2.3.3. European Commission

In its significant role in the abatement against the climate change the European Commis­sion has many functions. Generally speaking, the tasks of the 28 commissars (one of each member state) are the administration of the European Union, to look if the member states hold their contracts and to compile new bills. The European Commission can only act when a collective resolution is existing with acceptance of all member states, so it legis­lates bills which were enacted by every single government representative and deputy.

Furthermore, the executive can impose a sanction on every member state, who ignores the instructions.22

[...]


1 Cf. Kalb, J., Deutschland und Europa - Energie- und Klimapolitik in Europa, 2011, p. 5 et seqq.

2 Cf. Europäische Kommission, Klimaschutz - Eine kohlenstoffemissionsarme Wirtschaft fördert Wachs­tum und schafft Arbeitsplätze, 2014, p.1 et seqq.

3 Cf. Europäische Kommission, Klimaschutz - Eine kohlenstoffemissionsarme Wirtschaft fördert Wachs­tum und schafft Arbeitsplätze, 2014, p. 3.

4 Cf. Geden, O., Fischer, S., Die Energie- und Klimapolitk der Europäischen Union - Bestandsaufnahme und Perspektiven, 2008 p. 14 et seqq.

5 Cf. World Meteorological Organization, Provisional WMO Statement on the Status of the Global Cli­mate in 2016, 2016, no page number.

6 Cf. Europäische Kommission, Klimaschutz - Eine kohlenstoffemissionsarme Wirtschaft fördert Wachs­tum und schafft Arbeitsplätze, 2014, p. 4.

7 Cf. Kalb, J., Deutschland und Europa - Energie- und Klimapolitik in Europa, 2011, p. 5 et seqq.

8 Cf. Europäische Kommission, Klimaschutz - Eine kohlenstoffemissionsarme Wirtschaft fördert Wachs­tum und schafft Arbeitsplätze, 2014, p. 4.

9 Cf. Geden, O., Fischer, S., Die Energie- und Klimapolitk der Europäischen Union - Bestandsaufnahme und Perspektiven, 2008 p. 14 et seqq.

10 Cf. Europäische Kommission, Klimaschutz - Eine kohlenstoffemissionsarme Wirtschaft fördert Wachstum und schafft Arbeitsplätze, 2014, p. 5.

11 Cf. Herrler, C., Warum eigentlich Klimaschutz?, 2017, p. 18 et seq.

12 Cf. Müller, M., Deutschland und Europa - Energie- und Klimapolitik in Europa, 2011, p. 13 et seqq.

13 Cf. Blesl, M., et al., Integrierte Szenarioanalysen zu Energie- und Klimaschutzstrategien in Deutschland in einem Post-Kyoto-Regime, 2011, p. 1 et seqq.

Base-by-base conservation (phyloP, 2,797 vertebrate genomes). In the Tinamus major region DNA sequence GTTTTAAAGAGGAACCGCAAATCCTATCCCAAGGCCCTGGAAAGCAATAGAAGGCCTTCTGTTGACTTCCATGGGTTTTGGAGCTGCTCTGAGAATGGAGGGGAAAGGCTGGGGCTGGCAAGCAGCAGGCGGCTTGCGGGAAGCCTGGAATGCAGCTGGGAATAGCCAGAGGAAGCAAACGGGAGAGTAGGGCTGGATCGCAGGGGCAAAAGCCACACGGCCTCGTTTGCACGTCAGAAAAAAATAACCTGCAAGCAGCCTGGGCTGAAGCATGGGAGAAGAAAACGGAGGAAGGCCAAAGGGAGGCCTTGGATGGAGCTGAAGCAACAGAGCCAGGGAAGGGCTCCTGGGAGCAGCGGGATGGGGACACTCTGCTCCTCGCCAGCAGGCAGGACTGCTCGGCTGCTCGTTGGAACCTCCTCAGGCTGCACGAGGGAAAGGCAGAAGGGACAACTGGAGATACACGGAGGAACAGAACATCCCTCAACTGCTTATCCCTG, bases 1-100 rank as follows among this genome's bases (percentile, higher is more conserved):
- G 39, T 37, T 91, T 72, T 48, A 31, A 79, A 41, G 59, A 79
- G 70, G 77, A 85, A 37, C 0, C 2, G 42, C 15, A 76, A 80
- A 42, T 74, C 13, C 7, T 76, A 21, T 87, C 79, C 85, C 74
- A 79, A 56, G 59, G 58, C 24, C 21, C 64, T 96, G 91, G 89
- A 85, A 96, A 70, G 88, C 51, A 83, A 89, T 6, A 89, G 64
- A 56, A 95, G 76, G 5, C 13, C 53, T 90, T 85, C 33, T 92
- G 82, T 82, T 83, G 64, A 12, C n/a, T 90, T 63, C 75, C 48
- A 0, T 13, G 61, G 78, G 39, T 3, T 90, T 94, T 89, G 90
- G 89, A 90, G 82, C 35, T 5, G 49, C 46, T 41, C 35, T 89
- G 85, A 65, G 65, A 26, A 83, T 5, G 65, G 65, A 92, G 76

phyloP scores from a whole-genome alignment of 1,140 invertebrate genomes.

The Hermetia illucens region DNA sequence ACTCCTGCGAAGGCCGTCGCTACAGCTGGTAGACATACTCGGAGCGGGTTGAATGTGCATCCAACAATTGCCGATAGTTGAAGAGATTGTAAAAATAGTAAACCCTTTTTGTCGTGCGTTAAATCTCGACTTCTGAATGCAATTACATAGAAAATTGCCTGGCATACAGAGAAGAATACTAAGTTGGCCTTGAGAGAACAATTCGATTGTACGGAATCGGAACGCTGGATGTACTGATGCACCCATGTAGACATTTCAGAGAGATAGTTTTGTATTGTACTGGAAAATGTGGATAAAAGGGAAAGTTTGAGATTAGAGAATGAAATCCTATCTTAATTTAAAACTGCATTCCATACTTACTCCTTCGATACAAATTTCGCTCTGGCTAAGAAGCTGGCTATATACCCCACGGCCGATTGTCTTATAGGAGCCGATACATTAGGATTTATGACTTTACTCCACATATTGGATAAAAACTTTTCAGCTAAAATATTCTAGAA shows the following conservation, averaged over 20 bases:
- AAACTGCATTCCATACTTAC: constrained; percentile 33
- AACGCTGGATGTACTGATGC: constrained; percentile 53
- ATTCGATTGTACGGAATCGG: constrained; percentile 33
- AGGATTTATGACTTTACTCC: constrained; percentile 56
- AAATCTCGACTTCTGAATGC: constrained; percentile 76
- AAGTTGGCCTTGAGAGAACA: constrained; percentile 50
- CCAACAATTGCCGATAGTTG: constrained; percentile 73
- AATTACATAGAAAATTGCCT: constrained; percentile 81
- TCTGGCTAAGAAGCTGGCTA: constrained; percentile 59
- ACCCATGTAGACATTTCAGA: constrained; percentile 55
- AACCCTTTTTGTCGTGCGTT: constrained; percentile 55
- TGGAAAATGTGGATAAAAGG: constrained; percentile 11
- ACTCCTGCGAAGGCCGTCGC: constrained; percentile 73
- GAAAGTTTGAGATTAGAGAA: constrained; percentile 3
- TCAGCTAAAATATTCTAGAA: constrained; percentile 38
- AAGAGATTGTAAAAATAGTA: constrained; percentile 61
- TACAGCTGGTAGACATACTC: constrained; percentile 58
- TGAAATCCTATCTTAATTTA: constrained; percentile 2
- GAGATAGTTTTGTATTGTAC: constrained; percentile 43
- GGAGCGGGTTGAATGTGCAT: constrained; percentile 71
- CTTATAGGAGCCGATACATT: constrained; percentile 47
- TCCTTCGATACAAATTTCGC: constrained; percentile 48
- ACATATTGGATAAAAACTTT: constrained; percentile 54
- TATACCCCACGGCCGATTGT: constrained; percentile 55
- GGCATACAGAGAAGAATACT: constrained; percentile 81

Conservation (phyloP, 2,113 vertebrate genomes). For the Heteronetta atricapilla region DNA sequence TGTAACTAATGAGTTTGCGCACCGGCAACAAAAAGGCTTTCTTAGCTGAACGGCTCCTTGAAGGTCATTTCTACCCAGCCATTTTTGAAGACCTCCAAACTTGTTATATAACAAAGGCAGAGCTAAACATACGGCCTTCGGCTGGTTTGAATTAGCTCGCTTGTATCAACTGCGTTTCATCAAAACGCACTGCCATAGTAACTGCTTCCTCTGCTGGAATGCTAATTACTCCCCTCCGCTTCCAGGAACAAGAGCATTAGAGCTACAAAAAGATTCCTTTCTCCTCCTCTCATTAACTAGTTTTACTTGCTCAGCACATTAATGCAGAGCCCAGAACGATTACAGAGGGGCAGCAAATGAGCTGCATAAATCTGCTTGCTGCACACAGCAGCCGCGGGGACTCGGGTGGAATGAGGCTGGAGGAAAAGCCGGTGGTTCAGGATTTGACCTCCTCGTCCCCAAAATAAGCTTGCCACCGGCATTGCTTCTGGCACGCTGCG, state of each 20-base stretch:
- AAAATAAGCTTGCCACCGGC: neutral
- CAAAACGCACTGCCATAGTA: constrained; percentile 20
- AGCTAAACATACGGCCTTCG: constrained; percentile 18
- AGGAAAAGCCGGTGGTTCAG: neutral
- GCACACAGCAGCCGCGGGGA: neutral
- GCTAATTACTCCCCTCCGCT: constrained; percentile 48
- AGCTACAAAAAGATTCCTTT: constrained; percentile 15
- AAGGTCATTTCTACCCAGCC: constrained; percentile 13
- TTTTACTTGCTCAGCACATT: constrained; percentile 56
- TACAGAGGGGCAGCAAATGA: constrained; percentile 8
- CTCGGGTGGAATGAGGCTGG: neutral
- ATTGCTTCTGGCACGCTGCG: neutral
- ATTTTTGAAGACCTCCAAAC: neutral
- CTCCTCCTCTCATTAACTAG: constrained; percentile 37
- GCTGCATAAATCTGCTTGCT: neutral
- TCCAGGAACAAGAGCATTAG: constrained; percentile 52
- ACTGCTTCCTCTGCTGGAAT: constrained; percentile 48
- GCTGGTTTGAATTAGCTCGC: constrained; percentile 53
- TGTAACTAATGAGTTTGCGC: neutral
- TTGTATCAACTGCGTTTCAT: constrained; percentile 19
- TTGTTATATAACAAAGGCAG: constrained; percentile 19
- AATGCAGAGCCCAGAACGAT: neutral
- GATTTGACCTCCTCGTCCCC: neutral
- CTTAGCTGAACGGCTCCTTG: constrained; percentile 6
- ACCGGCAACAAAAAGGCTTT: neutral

14 Cf. Müller, M., Deutschland und Europa - Energie- und Klimapolitik in Europa, 2011, p. 13 et seqq.

15 Cf. Meinshausen, Malte, Wega aus der Klimafalle - Neue Ziele, neue Allianzen, neue Technologien - was eine zukünftige Klimapolitik leisten muss, 2008, p. 19 et seqq.

16 Cf. Edenhofer, O., et al., Kassensturz für den Weltklimavertrag - Der Budgetansatz, 2009, p. 15.

17 Cf. Rogelj, J., et al., Paris Agreement climate proposals need a boost to keep warming well below 2 °C, 2016, p. 1 et seqq.

18 Cf. Edenhofer, O., Kadner, S., Minx, J., Ist das Zwei-Grad-Ziel wünschenswert und ist es noch erreich­bar? Der Beitrag der Wissenschaft zu einer politischen Debatte, 2015, p. 91.

19 Cf. Europäische Kommission, Klimaschutz - Eine kohlenstoffemissionsarme Wirtschaft fördert Wachstum und schafft Arbeitsplätze, 2014, p.6 et seqq.

20 Cf. Geden, O., Fischer, S., Die Energie- und Klimapolitik der Europäischen Union - Bestandsauf­nahme und Perspektiven, 2008, p. 33 et seqq.

21 Cf. Geden, O., Fischer, S., Die Energie- und Klimapolitik der Europäischen Union - Bestandsauf­nahme und Perspektiven, 2008, p. 33 et seqq.

22 Cf. Geden, O., Fischer, S., Die Energie- und Klimapolitik der Europäischen Union - Bestandsauf­nahme und Perspektiven, 2008, p. 33 et seqq.

Excerpt out of 16 pages

Details

Title
Integrated Europe. The contribution of the EU to the global climate policy
College
University of Applied Sciences Stuttgart
Grade
2,3
Author
Year
2018
Pages
16
Catalog Number
V536321
ISBN (eBook)
9783346128881
ISBN (Book)
9783346128898
Language
English
Tags
Klima, Politik, Klimapolitik, EU, Klimawandel
Quote paper
Patric Dettinger (Author), 2018, Integrated Europe. The contribution of the EU to the global climate policy, Munich, GRIN Verlag, https://www.grin.com/document/536321

Comments

  • No comments yet.
Read the ebook
Title: Integrated Europe. The contribution of the EU to the global climate policy



Upload papers

Your term paper / thesis:

- Publication as eBook and book
- High royalties for the sales
- Completely free - with ISBN
- It only takes five minutes
- Every paper finds readers

Publish now - it's free